(PRWEB) April 15, 2010
The announcement of Oracle (read more http://www.mycustomer.com/category/tags/oracle) results always offers CEO Larry Ellison an opportunity to take popshots at CRM software competitors discussed here http://www.mycustomer.com/topic/technology, and this week was no exception. Though he was considerably more cagey about Oracle’s Cloud ambitions – perhaps not surprising given his disdain for the ‘c-word’.
With Oracle's latest set of quarterly results showing applications new license revenues up 21% year on year to hit $477 million, the company are in a particularly bullish mood. And that made for some major swipes at SAP, which Ellison dismissed as out of touch and out of time, read more here http://www.mycustomer.com/topic/technology/oracles-ellison-oracle-v-sap-modernity-v-25-year-old-technology/105946
"SAP is not a diversified company in terms of their application suite. They don’t have a lot of what you are calling edge applications. They don’t have a lot of industry specific applications. Their technology is fraying around the edges. Some of it is our good execution I think and some of it is problems at SAP."
He added: "We are taking advantage of their weakness. And we think we are going to get stronger while they get weaker."
Ellison also poured scorn on SAP's Business ByDesign Cloud apps strategy – while all the time managing to avoid using the dreaded 'c-word' for now. He argues that the low end target audience for Business ByDesign is not a way forward for an enterprise player like SAP. "You can’t make a lot of money selling ERP to companies with less than 100 people. We think that is a strategy that goes nowhere," he says. "Our strategy is not to find all new customers. But to sell more to existing customers.”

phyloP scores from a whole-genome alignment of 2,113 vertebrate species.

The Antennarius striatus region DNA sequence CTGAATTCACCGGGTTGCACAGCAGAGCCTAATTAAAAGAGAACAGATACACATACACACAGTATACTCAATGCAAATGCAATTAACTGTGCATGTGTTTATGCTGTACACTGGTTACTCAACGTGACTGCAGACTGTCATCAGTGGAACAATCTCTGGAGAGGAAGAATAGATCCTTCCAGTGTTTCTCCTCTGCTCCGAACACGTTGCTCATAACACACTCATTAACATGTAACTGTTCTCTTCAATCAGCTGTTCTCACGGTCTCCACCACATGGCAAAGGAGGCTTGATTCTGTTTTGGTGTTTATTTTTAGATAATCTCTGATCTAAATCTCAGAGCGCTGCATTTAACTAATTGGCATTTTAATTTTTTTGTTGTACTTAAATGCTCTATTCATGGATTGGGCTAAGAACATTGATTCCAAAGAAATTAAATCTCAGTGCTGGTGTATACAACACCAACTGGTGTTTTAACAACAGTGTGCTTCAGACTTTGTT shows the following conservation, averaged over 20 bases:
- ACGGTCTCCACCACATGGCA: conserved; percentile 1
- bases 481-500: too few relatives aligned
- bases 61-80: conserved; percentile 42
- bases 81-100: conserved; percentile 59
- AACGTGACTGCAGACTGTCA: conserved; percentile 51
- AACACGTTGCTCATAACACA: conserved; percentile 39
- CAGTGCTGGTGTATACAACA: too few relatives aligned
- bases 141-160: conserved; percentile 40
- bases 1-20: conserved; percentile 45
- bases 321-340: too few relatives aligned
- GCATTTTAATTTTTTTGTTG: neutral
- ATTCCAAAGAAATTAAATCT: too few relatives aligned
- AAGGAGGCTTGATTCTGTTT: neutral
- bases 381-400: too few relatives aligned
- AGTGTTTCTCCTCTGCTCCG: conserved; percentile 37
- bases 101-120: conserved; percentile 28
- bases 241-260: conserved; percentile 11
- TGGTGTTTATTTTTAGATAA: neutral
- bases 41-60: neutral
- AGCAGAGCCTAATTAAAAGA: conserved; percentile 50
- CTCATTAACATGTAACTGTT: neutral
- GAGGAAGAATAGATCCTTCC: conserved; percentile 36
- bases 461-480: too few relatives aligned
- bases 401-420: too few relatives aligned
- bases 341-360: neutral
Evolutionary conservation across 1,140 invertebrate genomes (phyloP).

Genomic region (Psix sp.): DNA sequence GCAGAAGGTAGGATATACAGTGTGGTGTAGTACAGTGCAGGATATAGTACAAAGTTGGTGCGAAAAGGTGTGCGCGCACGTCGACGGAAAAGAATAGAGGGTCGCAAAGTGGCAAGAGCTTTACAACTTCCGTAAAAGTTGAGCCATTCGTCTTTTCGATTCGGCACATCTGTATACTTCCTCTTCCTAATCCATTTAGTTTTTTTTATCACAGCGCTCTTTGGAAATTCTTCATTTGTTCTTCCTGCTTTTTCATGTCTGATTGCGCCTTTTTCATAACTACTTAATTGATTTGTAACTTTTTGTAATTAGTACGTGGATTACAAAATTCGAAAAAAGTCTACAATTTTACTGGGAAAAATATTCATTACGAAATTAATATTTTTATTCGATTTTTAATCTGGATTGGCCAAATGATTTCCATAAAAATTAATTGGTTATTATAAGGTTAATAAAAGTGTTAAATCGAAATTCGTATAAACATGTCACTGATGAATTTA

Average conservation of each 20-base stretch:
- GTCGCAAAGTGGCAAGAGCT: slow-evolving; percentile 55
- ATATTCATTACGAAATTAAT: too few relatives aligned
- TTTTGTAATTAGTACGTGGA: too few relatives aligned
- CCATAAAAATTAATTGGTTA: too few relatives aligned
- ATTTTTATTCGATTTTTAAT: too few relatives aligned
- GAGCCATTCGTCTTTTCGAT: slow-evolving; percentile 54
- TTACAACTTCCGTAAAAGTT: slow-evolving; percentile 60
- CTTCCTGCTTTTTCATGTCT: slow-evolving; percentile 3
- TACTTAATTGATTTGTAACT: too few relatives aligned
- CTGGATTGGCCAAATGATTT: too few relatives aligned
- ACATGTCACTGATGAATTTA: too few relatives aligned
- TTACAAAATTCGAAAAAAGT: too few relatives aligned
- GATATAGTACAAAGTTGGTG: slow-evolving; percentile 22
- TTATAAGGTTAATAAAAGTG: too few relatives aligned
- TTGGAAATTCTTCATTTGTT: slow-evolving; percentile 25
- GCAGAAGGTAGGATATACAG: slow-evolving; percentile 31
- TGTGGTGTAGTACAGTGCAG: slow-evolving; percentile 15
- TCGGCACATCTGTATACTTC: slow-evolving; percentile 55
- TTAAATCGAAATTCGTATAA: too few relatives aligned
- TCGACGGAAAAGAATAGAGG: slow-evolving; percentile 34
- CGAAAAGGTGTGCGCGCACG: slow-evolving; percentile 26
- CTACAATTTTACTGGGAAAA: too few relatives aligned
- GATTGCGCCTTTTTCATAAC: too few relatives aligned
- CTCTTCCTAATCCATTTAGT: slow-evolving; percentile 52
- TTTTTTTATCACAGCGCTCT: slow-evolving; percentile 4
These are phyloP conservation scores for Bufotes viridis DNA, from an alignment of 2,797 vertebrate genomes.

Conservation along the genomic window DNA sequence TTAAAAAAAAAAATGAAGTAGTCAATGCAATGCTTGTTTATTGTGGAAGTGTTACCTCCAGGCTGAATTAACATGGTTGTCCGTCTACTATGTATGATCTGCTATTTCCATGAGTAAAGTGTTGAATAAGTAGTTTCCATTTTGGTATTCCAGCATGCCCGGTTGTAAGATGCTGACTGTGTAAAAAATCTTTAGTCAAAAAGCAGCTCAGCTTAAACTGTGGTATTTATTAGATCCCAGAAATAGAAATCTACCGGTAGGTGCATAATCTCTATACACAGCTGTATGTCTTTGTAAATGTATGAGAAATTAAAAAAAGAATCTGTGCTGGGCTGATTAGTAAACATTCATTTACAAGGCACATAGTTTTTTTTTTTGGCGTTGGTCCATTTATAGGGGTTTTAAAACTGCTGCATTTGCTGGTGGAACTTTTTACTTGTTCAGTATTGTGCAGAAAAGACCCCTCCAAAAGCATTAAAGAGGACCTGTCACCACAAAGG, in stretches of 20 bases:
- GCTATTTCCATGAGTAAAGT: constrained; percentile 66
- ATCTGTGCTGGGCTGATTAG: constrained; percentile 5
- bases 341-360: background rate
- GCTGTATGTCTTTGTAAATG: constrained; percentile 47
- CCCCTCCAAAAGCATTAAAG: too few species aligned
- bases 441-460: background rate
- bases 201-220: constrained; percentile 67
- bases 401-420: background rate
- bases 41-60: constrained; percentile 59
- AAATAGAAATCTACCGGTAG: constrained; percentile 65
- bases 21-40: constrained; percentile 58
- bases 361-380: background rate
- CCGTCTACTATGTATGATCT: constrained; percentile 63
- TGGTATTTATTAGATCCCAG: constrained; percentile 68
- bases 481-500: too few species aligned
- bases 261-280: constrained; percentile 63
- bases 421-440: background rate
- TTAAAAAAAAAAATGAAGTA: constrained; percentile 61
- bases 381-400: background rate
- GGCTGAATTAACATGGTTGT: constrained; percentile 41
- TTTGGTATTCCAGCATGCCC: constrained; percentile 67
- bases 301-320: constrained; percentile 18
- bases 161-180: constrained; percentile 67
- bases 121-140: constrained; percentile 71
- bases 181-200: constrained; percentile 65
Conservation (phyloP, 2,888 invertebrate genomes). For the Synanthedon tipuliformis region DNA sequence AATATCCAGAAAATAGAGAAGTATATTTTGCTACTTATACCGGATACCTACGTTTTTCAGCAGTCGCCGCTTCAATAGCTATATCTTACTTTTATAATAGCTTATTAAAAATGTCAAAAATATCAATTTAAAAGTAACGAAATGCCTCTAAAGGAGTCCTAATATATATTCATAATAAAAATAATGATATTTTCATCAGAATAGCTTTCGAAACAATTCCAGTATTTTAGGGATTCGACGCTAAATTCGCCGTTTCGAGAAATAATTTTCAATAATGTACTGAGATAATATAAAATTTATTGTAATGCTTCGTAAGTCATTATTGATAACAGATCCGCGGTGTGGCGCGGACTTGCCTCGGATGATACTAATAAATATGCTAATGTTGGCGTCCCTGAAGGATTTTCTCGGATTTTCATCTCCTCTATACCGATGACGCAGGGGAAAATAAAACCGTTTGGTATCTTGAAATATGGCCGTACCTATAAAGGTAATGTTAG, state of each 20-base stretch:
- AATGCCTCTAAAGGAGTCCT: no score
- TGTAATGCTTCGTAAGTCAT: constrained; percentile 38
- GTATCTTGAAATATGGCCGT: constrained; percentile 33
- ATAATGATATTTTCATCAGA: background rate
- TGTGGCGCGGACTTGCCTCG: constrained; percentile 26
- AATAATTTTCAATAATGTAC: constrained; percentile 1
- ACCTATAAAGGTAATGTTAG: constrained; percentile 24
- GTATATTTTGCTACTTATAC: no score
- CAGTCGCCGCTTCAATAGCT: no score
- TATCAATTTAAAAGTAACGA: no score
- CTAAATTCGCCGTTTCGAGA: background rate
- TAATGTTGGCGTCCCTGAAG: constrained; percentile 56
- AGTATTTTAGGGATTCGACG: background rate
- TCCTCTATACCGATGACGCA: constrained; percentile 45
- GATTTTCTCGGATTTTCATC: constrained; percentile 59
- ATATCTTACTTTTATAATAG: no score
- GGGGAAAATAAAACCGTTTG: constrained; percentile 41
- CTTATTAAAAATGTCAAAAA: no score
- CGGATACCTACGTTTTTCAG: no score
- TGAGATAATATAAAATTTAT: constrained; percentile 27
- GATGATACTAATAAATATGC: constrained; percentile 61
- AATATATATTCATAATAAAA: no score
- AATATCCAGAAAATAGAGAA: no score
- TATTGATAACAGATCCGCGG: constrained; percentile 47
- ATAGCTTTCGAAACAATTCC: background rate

Core to that idea of selling more to the existing installed base will be long awaited delivery of the next generation Fusion applications. But will Fusion be positioned as a set of Cloud Computing applications?
Ellison worded his views carefully – but couldn’t resist fitting in another dig at SAP. "One of the important things about our Fusion applications is they are designed not simply to run on-premise which of course they do, but they are also on-demand or if you prefer Cloud-ready," he said. "So we will be delivering those applications both by selling the software directly, the old way of doing it which is still the most popular way. We will be selling the Fusion applications integrated with our hardware, our servers and our storage and our networks and we will be selling it on the Cloud. (It's) all modern service oriented 21st century stuff competing against SAP."